Her curriculum planning was open with the children in the group – there were ‘planning councils’ each week where they reflected and reviewed their week, and talked about what they were interested in.
Parents were asked to reflect via email each week. Their responses were careful and considered. Their suggestions were often brief, always powerful.
The observations, parent input, child input, analysis, research, planning, implementation and review were all there. It was clear and simple. Every word had power. Relevant articles that inspired her were cited on the bottom of each page.
Every portfolio had a clear pathway planned for each child, with progress reports and further planning done consistently along the way. Flipping through while Amelia dealt with laying out morning tea, I was struck not only by the limited number of photos but of their subject. Where there was written analysis of emotions or feelings of security or settling in – there were closeups of faces. Discussions on social engagement including developing negotiation skills, were all illustrated with black and white photos of the group (which somehow made you focus on faces).
During our discussion over the curriculum, with no reminding, a child grabbed a mattress from a side area and pulled it over under a tree. She piled on a pillow and a blanket and some soft toys and a book. Several other children did the same. After lunch, they were reminded to use the bathroom and then, without being asked, several settled down for a quiet rest, some with toys and books, some just gazing up at the tree and the clouds. One got up for another toy and went back. There was not one reminder.
This is the third such area from this particular speciality I have seen in the last year, each with their own character but essentially similar. Each time I have been struck by extraordinarily knowledgeable educators offering rich programs and linking closely with parents and with local schools.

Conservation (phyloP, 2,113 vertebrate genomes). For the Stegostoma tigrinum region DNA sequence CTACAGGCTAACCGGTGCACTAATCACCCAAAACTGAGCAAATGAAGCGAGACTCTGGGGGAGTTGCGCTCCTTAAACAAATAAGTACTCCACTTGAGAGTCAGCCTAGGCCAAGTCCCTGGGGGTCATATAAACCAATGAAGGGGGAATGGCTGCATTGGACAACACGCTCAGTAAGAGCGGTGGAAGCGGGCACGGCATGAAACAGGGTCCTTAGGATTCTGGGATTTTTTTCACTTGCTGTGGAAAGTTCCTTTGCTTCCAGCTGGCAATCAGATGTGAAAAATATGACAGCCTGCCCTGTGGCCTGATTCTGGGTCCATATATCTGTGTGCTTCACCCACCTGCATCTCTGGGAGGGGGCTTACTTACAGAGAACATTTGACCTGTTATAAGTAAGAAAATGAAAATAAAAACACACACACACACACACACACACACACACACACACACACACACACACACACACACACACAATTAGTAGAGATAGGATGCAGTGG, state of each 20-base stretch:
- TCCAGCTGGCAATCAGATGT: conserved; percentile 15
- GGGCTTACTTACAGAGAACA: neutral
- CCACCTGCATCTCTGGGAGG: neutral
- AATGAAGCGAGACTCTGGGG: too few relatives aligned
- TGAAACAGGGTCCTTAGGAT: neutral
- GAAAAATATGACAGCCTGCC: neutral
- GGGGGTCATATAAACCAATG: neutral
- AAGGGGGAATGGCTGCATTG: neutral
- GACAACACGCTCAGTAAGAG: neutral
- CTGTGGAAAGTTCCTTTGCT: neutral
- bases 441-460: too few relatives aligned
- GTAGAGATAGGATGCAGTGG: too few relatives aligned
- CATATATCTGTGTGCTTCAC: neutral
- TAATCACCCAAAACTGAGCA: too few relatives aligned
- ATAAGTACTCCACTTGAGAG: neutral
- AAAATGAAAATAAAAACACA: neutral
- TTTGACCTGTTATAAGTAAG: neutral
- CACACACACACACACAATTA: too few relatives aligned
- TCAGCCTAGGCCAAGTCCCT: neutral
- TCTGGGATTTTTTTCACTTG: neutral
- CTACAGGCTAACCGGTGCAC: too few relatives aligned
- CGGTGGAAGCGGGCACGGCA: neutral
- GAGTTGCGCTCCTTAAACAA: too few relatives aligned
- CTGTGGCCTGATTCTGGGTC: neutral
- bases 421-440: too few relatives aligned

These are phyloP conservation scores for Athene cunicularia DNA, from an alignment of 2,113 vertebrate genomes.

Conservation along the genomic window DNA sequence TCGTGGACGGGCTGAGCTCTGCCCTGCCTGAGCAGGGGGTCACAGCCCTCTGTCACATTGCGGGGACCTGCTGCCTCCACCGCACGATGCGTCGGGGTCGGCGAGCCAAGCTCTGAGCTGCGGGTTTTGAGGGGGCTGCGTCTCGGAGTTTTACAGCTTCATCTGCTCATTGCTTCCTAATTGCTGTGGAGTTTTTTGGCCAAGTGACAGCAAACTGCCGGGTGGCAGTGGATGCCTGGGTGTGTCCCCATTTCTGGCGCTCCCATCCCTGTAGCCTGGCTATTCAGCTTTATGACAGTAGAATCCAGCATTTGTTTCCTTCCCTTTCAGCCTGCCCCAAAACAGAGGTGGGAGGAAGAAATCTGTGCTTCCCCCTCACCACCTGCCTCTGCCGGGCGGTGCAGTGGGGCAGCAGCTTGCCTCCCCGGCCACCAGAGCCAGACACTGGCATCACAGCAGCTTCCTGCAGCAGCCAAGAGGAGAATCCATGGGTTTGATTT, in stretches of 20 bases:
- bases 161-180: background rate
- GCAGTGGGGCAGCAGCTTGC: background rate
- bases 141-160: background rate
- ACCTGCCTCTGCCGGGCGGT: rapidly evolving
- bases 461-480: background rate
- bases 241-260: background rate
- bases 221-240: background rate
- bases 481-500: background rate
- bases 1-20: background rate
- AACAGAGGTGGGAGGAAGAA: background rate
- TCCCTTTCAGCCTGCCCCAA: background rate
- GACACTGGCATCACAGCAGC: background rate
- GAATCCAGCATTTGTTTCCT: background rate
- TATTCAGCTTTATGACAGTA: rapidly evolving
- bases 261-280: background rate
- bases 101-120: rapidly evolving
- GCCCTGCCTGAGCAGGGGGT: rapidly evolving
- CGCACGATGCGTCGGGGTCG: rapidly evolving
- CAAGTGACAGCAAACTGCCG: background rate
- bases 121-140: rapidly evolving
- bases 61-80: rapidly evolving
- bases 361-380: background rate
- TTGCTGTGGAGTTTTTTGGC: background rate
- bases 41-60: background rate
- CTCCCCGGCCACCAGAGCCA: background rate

Welcome to Family Day Care.
Our profession is new and old, we are made up of disparate parts, but these are parts of a whole.
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Meet the author
Doreen is a senior consultant in the education and care sector and is Policy Advisor (vol.) to the Educational Leaders Association. Doreen’s previous roles include Principal Policy Officer – Children’s Services with the WA Government, with national and state level participation in the development of the National Quality Framework including the Education and Care Services National Law and the Education and Care Services National Regulations.She has significant experience in children and family services management in small and very large services as well as in services supporting vulnerable communities. She has significant experience in sector and agency policy development, implementation and review and has taken a leading role in projects that focus on the delivery of policy outcomes and outcomes measurement.